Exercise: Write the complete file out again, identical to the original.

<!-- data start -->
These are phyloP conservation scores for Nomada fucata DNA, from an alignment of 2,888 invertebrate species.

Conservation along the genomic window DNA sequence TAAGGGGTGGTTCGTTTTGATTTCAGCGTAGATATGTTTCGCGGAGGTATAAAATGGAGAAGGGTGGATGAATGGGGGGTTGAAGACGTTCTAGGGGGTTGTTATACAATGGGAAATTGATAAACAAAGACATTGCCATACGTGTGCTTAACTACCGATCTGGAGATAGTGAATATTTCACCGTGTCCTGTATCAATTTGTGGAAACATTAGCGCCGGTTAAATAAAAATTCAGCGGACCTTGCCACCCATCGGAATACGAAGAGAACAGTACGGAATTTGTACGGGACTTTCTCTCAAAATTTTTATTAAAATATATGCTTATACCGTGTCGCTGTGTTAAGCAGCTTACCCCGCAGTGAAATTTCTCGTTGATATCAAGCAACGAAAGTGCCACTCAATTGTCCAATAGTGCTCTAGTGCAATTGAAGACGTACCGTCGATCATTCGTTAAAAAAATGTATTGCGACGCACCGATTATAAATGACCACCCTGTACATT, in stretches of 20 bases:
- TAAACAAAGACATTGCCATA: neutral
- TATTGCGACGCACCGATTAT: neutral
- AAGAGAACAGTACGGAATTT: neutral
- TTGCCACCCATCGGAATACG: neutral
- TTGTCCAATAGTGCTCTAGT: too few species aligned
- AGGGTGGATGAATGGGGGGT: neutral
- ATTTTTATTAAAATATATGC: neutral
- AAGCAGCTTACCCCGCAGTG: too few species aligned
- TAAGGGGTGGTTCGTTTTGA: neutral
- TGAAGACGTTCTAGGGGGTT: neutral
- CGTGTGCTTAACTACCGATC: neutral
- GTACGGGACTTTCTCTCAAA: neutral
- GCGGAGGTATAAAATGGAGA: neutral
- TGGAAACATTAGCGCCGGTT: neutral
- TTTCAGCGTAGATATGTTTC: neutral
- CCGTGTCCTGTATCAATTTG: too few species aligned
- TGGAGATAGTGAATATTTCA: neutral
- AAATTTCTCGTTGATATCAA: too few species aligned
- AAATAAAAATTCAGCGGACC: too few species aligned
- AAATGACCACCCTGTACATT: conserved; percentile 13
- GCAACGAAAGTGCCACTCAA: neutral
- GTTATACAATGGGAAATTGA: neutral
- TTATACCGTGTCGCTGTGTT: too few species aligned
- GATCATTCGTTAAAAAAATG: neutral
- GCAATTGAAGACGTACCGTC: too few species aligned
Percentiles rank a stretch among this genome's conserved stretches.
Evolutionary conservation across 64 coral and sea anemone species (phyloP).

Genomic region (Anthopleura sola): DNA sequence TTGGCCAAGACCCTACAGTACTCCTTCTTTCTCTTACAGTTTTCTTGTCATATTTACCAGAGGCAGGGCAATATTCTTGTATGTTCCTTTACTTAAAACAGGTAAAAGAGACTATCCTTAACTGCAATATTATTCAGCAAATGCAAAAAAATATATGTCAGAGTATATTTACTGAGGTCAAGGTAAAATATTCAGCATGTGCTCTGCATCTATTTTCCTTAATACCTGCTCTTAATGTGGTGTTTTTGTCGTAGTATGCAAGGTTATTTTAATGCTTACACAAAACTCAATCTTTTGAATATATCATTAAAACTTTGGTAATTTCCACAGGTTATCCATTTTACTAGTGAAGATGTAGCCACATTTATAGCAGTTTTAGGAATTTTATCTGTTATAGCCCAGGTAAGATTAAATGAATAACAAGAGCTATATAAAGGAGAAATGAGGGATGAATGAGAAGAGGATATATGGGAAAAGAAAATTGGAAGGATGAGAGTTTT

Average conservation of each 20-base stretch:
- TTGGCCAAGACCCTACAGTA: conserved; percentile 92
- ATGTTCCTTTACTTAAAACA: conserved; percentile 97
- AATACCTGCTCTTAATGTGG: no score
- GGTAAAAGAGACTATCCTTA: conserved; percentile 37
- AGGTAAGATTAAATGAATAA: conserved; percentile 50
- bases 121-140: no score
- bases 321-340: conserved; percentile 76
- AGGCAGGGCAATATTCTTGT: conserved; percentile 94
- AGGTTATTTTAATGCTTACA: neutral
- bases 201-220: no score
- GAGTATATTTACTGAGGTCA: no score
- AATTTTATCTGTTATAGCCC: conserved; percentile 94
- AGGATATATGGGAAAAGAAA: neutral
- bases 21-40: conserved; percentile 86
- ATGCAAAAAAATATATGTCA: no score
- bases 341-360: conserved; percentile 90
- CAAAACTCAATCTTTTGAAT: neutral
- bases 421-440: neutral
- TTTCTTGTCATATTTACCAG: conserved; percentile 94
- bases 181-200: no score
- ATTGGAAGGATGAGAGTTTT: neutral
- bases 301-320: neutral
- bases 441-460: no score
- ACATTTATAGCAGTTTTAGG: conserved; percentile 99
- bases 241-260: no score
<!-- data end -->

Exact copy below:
These are phyloP conservation scores for Nomada fucata DNA, from an alignment of 2,888 invertebrate species.

Conservation along the genomic window DNA sequence TAAGGGGTGGTTCGTTTTGATTTCAGCGTAGATATGTTTCGCGGAGGTATAAAATGGAGAAGGGTGGATGAATGGGGGGTTGAAGACGTTCTAGGGGGTTGTTATACAATGGGAAATTGATAAACAAAGACATTGCCATACGTGTGCTTAACTACCGATCTGGAGATAGTGAATATTTCACCGTGTCCTGTATCAATTTGTGGAAACATTAGCGCCGGTTAAATAAAAATTCAGCGGACCTTGCCACCCATCGGAATACGAAGAGAACAGTACGGAATTTGTACGGGACTTTCTCTCAAAATTTTTATTAAAATATATGCTTATACCGTGTCGCTGTGTTAAGCAGCTTACCCCGCAGTGAAATTTCTCGTTGATATCAAGCAACGAAAGTGCCACTCAATTGTCCAATAGTGCTCTAGTGCAATTGAAGACGTACCGTCGATCATTCGTTAAAAAAATGTATTGCGACGCACCGATTATAAATGACCACCCTGTACATT, in stretches of 20 bases:
- TAAACAAAGACATTGCCATA: neutral
- TATTGCGACGCACCGATTAT: neutral
- AAGAGAACAGTACGGAATTT: neutral
- TTGCCACCCATCGGAATACG: neutral
- TTGTCCAATAGTGCTCTAGT: too few species aligned
- AGGGTGGATGAATGGGGGGT: neutral
- ATTTTTATTAAAATATATGC: neutral
- AAGCAGCTTACCCCGCAGTG: too few species aligned
- TAAGGGGTGGTTCGTTTTGA: neutral
- TGAAGACGTTCTAGGGGGTT: neutral
- CGTGTGCTTAACTACCGATC: neutral
- GTACGGGACTTTCTCTCAAA: neutral
- GCGGAGGTATAAAATGGAGA: neutral
- TGGAAACATTAGCGCCGGTT: neutral
- TTTCAGCGTAGATATGTTTC: neutral
- CCGTGTCCTGTATCAATTTG: too few species aligned
- TGGAGATAGTGAATATTTCA: neutral
- AAATTTCTCGTTGATATCAA: too few species aligned
- AAATAAAAATTCAGCGGACC: too few species aligned
- AAATGACCACCCTGTACATT: conserved; percentile 13
- GCAACGAAAGTGCCACTCAA: neutral
- GTTATACAATGGGAAATTGA: neutral
- TTATACCGTGTCGCTGTGTT: too few species aligned
- GATCATTCGTTAAAAAAATG: neutral
- GCAATTGAAGACGTACCGTC: too few species aligned
Percentiles rank a stretch among this genome's conserved stretches.
Evolutionary conservation across 64 coral and sea anemone species (phyloP).

Genomic region (Anthopleura sola): DNA sequence TTGGCCAAGACCCTACAGTACTCCTTCTTTCTCTTACAGTTTTCTTGTCATATTTACCAGAGGCAGGGCAATATTCTTGTATGTTCCTTTACTTAAAACAGGTAAAAGAGACTATCCTTAACTGCAATATTATTCAGCAAATGCAAAAAAATATATGTCAGAGTATATTTACTGAGGTCAAGGTAAAATATTCAGCATGTGCTCTGCATCTATTTTCCTTAATACCTGCTCTTAATGTGGTGTTTTTGTCGTAGTATGCAAGGTTATTTTAATGCTTACACAAAACTCAATCTTTTGAATATATCATTAAAACTTTGGTAATTTCCACAGGTTATCCATTTTACTAGTGAAGATGTAGCCACATTTATAGCAGTTTTAGGAATTTTATCTGTTATAGCCCAGGTAAGATTAAATGAATAACAAGAGCTATATAAAGGAGAAATGAGGGATGAATGAGAAGAGGATATATGGGAAAAGAAAATTGGAAGGATGAGAGTTTT

Average conservation of each 20-base stretch:
- TTGGCCAAGACCCTACAGTA: conserved; percentile 92
- ATGTTCCTTTACTTAAAACA: conserved; percentile 97
- AATACCTGCTCTTAATGTGG: no score
- GGTAAAAGAGACTATCCTTA: conserved; percentile 37
- AGGTAAGATTAAATGAATAA: conserved; percentile 50
- bases 121-140: no score
- bases 321-340: conserved; percentile 76
- AGGCAGGGCAATATTCTTGT: conserved; percentile 94
- AGGTTATTTTAATGCTTACA: neutral
- bases 201-220: no score
- GAGTATATTTACTGAGGTCA: no score
- AATTTTATCTGTTATAGCCC: conserved; percentile 94
- AGGATATATGGGAAAAGAAA: neutral
- bases 21-40: conserved; percentile 86
- ATGCAAAAAAATATATGTCA: no score
- bases 341-360: conserved; percentile 90
- CAAAACTCAATCTTTTGAAT: neutral
- bases 421-440: neutral
- TTTCTTGTCATATTTACCAG: conserved; percentile 94
- bases 181-200: no score
- ATTGGAAGGATGAGAGTTTT: neutral
- bases 301-320: neutral
- bases 441-460: no score
- ACATTTATAGCAGTTTTAGG: conserved; percentile 99
- bases 241-260: no score